In retrospect, watching videos on the Internet seems obvious — monitors are basically tiny flatscreen TVs, after all. But it took YouTube to show the world that anyone could be a video star. Just as early blogging platforms made everyone a critic, YouTube (followed by Instagram and Snapchat) turned anyone with a smartphone into a video publisher. The impact has been immeasurable, both for better and worse: YouTube makes it easy to entertain ourselves, learn new skills or keep in touch with far-flung friends. But it can also be a haven for invective and hate speech, a problem the Alphabet-owned site continues to grapple with.
A website founded by CEO Mark Zuckerberg in the early 2000s as a way to profile Harvard classmates has become the world’s largest social network. More than two billion users frequent the platform monthly, eclipsing alternate platforms like Tencent’s WeChat (968 million), Instagram (700 million) and Twitter (328 million). But the site has also evolved from a way to stay in touch with friends and relatives, to a medium through which both news and propaganda flow freely, mingling in ways that often make it difficult to tell one from the other. Facebook has pledged to do battle with so-called “fake news,” and says it’s refining the site’s processes to mitigate the spread of misinformation as well as clickbait
While your high school teachers and college professors may have taught you to doubt Wikipedia’s reliability, its rise to prominence since launching in 2001 is undeniable. With five million English entries, Wikipedia has become the de facto Internet encyclopedia. That said, Wikipedia’s openness — arguably what’s fueled its omnipresence — is also its biggest handicap. Since Wikipedia articles can be edited by anyone with Internet access, the platform is susceptible to bias or outright inaccuracy. But that hasn’t hindered its popularity: according to Amazon’s analytics site Alexa, it’s the fifth most trafficked website globally.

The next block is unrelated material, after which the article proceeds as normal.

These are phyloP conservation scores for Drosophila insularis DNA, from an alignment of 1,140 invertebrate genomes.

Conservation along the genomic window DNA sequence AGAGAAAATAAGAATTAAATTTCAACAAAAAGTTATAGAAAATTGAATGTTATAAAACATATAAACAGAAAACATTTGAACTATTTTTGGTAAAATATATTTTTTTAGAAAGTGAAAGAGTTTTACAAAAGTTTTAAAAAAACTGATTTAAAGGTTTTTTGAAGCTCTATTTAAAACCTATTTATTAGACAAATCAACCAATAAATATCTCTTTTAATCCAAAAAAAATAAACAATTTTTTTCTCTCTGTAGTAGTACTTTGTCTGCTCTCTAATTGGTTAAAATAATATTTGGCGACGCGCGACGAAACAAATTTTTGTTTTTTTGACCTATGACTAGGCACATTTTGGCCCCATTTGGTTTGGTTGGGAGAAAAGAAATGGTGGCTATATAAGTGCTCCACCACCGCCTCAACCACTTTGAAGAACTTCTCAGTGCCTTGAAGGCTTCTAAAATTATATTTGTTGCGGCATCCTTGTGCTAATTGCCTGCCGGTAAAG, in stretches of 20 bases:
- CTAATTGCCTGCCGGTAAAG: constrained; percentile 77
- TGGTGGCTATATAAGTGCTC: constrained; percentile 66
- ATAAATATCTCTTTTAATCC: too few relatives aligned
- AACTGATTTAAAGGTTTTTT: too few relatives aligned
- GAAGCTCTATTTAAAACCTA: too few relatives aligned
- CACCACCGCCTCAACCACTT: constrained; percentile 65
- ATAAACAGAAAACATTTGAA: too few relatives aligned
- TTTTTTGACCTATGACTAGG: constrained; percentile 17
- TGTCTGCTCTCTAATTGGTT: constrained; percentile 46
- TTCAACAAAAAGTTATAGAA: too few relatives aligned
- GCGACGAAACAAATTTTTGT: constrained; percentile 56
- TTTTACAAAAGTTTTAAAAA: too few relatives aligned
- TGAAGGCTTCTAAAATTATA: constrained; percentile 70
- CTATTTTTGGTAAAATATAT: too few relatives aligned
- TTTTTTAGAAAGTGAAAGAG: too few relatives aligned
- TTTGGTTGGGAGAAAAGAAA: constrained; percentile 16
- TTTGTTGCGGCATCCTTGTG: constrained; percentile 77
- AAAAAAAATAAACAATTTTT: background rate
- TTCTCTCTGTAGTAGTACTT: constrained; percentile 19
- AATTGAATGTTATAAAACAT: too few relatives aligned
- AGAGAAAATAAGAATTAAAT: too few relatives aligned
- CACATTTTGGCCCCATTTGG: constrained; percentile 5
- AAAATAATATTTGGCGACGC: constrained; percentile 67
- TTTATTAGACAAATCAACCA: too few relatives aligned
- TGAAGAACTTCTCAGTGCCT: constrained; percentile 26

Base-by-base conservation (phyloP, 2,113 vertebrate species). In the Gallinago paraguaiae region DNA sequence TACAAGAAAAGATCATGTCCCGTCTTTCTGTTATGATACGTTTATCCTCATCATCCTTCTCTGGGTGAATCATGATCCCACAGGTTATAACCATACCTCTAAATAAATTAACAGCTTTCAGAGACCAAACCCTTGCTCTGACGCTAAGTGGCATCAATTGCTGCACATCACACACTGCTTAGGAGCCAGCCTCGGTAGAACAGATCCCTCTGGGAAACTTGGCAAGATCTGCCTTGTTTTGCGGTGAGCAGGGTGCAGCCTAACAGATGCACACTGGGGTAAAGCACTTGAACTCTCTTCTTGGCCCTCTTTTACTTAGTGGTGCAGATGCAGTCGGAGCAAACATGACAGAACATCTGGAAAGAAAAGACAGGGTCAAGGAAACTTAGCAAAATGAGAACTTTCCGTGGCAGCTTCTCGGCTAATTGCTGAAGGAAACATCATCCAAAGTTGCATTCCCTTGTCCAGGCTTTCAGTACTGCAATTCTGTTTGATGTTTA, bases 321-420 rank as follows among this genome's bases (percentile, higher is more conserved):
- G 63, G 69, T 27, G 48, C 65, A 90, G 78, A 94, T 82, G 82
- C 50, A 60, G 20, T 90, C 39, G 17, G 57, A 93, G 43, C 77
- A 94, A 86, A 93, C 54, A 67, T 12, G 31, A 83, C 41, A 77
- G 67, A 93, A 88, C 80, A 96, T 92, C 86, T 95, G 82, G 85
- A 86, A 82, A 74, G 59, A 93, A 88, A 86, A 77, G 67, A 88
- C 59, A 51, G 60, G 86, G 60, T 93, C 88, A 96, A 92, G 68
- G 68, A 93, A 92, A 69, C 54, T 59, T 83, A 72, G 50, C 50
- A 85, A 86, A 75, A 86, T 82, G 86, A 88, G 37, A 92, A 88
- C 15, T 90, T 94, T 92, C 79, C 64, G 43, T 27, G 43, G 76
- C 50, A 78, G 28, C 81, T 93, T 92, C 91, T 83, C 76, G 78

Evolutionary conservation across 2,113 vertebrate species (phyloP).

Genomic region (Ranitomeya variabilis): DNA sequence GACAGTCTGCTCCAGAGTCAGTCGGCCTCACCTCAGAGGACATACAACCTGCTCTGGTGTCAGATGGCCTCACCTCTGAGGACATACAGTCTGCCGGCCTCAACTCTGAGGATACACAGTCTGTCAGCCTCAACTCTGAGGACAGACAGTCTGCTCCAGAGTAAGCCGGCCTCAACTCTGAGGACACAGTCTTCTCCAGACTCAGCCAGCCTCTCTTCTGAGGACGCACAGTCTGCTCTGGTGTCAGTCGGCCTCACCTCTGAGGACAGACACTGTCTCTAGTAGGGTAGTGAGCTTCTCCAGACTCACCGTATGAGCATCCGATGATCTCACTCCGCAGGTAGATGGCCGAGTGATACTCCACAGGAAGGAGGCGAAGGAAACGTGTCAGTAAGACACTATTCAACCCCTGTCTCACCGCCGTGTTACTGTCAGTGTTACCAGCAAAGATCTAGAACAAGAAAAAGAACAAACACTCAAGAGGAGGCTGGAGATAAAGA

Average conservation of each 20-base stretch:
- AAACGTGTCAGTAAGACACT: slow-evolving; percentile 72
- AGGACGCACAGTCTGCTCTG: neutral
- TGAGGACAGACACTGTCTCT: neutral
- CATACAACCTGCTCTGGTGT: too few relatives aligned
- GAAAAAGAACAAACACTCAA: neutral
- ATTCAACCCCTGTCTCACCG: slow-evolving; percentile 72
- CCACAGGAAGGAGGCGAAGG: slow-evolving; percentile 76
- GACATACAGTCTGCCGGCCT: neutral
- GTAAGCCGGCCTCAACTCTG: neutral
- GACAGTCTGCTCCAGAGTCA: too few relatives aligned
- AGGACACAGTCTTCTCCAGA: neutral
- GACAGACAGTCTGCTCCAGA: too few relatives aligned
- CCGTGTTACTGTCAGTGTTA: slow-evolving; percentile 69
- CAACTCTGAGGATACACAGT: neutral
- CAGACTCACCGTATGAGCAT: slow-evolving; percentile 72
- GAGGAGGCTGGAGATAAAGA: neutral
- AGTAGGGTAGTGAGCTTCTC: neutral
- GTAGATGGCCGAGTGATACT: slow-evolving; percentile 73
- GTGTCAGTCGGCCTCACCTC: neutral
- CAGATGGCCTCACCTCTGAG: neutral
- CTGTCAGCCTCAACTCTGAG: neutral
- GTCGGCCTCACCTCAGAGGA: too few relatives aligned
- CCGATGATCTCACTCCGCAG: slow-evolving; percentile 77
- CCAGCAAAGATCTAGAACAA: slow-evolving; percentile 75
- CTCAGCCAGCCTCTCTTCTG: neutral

Amazon in 2017 is a retail and technology behemoth, selling everything from salad dressing to server space. But it began as a humble online bookseller, paving the way for all the e-commerce sites that followed. The company may not have pioneered concepts like browsing a digital “store” or filling up an online “shopping cart,” but the site helped e-tail break into the mainstream, and at a time when many consumers weren’t comfortable plugging credit card numbers into browsers. Amazon accounts for just 5% of U.S. retail sales today, but its market share is expected to surge as traditional players’ revenue dwindles.
Since its arrival in 1998, Google has become so ingrained in our vernacular that Merriam Webster added it to the dictionary as a transitive verb. The multinational tech firm has become synonymous with the notion of researching anything — you don’t “look something up online,” you “Google” it. And it remains the web’s most pervasive search tool, accounting for 97% of the mobile search engine market and 79% of desktop search engine use, according to recent data from Net Market Share.